The EPIRARE project

research materialPatient registries have considerable potential to help improve understanding of rare diseases and provide the knowledge base necessary to support scientific research and development of effective treatments. Today, even though many rare disease registries exist, the fact that they all operate in different ways, hinders the effective systematic data collection and sharing necessary for a positive effect on the health of patients.

 

This is why EURORDIS has decided to embark on a new and exciting project to build consensus and synergies for the EU registration of rare disease patients. EPIRARE is co-funded by the European Commission within the EU Program of Community Action in the field of Public Health and is coordinated by the Istituto Superiore di Sanità at the Italian Ministry of Health.

 

Its general objectives are:

  • To analyse the present situation by conducting a survey targeting existing registries and to identify good practices
  • To build consensus and synergies to address the regulatory, ethical and technical issues associated with the registration of rare disease patients in Europe
  • To elaborate possible policy scenarios for EU policies on rare disease patient registries
  • To prepare the feasibility of a future EU rare disease registry platform

 

networkWithin this latter objective, the project will prepare the ground for the possible future creation of an EU platform for the collection of data on rare disease patients. It is expected that a common reference framework, addressing scope, governance and long-term sustainability at the EU level, will avoid wasteful fragmentation and duplication of time and resources, and facilitate the setting up of more patient registries, especially for the rarest and most fragmented diseases throughout Europe.

 

In order to build the ‘gold standard’ of rare disease registries, the first step will be to survey existing rare disease registries to have an overall view of what has been done and what gaps remain. The survey will address specific characteristics of the registry, such as scope and aims, legal basis for collection of data, measures for data protection, organisational and financial support, number of patients registered, unmet needs, data collected, means of collection, data sources and quality of data, as well as ethical standards. The general survey will target the largest possible number of research, academic and industry registries and will be conducted in 2012. A parallel survey will be conducted by EURORDIS in order to specifically identify patient registry initiatives and collect the experience and expectations of patient organisations in this field.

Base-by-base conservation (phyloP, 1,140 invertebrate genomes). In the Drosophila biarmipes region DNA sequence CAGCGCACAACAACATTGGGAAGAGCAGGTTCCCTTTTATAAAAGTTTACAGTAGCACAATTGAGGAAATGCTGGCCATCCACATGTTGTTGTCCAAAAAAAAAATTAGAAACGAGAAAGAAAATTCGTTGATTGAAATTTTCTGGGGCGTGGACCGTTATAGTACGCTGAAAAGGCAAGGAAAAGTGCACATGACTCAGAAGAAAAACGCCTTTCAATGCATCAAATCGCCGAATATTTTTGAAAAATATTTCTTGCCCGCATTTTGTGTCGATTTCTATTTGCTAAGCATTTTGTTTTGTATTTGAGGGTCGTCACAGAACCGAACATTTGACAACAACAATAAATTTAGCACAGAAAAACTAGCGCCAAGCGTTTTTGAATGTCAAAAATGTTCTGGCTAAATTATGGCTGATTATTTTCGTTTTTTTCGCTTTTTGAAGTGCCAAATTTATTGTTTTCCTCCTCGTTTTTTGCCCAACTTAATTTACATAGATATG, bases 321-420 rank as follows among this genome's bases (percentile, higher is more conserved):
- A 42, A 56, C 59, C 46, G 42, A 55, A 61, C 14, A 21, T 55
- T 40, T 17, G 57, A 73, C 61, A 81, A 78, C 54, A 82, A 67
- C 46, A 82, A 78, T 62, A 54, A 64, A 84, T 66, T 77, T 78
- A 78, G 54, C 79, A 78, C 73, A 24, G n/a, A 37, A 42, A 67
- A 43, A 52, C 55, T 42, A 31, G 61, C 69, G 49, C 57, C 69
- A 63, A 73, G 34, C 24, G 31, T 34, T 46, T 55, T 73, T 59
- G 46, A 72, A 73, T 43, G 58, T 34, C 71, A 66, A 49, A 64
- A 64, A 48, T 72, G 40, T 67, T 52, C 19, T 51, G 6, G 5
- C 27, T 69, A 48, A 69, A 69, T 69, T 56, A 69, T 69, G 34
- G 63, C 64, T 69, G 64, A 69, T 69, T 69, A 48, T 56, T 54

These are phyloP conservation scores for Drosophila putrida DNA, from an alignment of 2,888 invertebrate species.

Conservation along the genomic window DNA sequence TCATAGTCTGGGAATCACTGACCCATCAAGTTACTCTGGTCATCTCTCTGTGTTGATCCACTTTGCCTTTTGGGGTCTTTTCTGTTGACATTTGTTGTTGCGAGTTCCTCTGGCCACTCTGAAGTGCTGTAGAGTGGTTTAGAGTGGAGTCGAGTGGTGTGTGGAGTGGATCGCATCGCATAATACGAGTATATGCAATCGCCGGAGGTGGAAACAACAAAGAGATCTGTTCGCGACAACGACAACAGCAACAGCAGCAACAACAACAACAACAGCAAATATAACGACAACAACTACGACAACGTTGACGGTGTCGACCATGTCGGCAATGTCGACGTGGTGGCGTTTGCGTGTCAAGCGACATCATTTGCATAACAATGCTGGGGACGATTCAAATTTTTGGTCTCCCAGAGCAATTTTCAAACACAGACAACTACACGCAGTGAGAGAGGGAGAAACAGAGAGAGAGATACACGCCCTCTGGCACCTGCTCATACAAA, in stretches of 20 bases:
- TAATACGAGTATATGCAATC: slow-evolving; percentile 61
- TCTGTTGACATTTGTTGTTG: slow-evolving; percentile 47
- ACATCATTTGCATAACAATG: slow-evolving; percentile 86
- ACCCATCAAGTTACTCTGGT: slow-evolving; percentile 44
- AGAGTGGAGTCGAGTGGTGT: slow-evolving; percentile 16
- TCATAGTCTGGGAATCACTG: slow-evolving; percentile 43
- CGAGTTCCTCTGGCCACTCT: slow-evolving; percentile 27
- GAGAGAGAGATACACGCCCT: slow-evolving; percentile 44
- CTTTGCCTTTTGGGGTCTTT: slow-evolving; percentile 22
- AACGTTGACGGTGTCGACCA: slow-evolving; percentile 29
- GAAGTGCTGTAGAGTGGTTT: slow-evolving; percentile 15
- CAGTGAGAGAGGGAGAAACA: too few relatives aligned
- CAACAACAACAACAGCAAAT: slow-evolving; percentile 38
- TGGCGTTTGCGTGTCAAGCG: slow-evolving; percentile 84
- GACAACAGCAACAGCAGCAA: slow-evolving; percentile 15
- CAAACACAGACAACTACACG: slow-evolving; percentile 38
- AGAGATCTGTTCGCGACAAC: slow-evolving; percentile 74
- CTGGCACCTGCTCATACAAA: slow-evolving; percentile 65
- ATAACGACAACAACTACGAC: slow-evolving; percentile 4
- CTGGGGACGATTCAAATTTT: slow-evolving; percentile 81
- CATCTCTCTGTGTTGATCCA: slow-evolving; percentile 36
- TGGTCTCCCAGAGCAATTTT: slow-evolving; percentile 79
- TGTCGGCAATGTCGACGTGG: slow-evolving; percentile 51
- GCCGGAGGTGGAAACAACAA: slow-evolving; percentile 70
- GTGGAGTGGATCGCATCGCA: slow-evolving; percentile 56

EURORDIS is one of 11 partners and the second largest after the project leader. EURORDIS is involved in most aspects of the project, and is specifically responsible for defining possible policy scenarios on the scope, common data set, governance and sustainability of rare disease patient registration. “This is an essential prerequisite to define national, European and international strategy and concrete actions on patient registries” explains Yann Le Cam, Chief Executive Officer of EURORDIS. “It is expected that the project will provide the European Commission with robust elements and consensus amongst stakeholders to define the future policy for the EU registration of rare disease patients. This policy may include drafting a legislative proposal to overcome the current hurdles. Even if the regulation is not adopted in the near future the project will at least provide an agreed minimum common data set and mechanism for inter-operability, which national authorities may take into account when planning or implementing their national strategies on rare diseases, in order to have their registration systems ready for communication with the EU platform. These efforts are also conducted within the framework of the newly established International Rare Disease Research Consortium.”

 

Patient involvement in the field of registries is particularly important because of their roles in monitoring and recruitment. “Patients will be more likely to agree to being registered if they are contacted by other patients and if they are assured that the data they provide will be used properly and that the monitoring system includes patient representatives,” argues Lut de Baere, Chair of RaDiOrg.be, the Belgian national alliance for rare disease patients. “We expect that the EPIRARE project will acknowledge the importance of involving patients in the setting up and management of registries by adopting recommendations which will officially organise them.”

 

“Registers are managed by universities, industry and sometimes public administrations but they ultimately belong to the patients,” argues Dr. Monica Ensini, EURORDIS Registry Project Manager. “Therefore it is crucial and necessary to involve them actively in this process”.

 

If you are working on a rare disease registry or if you have something to share about the subject, you can still join the EPIRARE Network. 

 

More information:

  • www.epirare.eu
  • Events: EUCERD/EMA Workshop: Towards a public–partnership for registries in the field of rare diseases, Oct 4, 2011 London & Second EPIRARE Meeting, 22-23 May 2012, Brussels
  • View presentations of the Registries Workshop at EURORDIS Membership Meeting, Amsterdam, 2011
  • View video of Prof Anil Mehta describe the history of CF EUROPE’s registry at Rare Disease Day 2011 European Symposium

 


This article was first published in the October 2011 issue of the EURORDIS newsletter

Author: Paloma Tejada
Photo credits:  © EURORDIS/Epirare, Inserm/Patrice Latron
 

Page created: 27/09/2011
Page last updated: 04/11/2011
 
 
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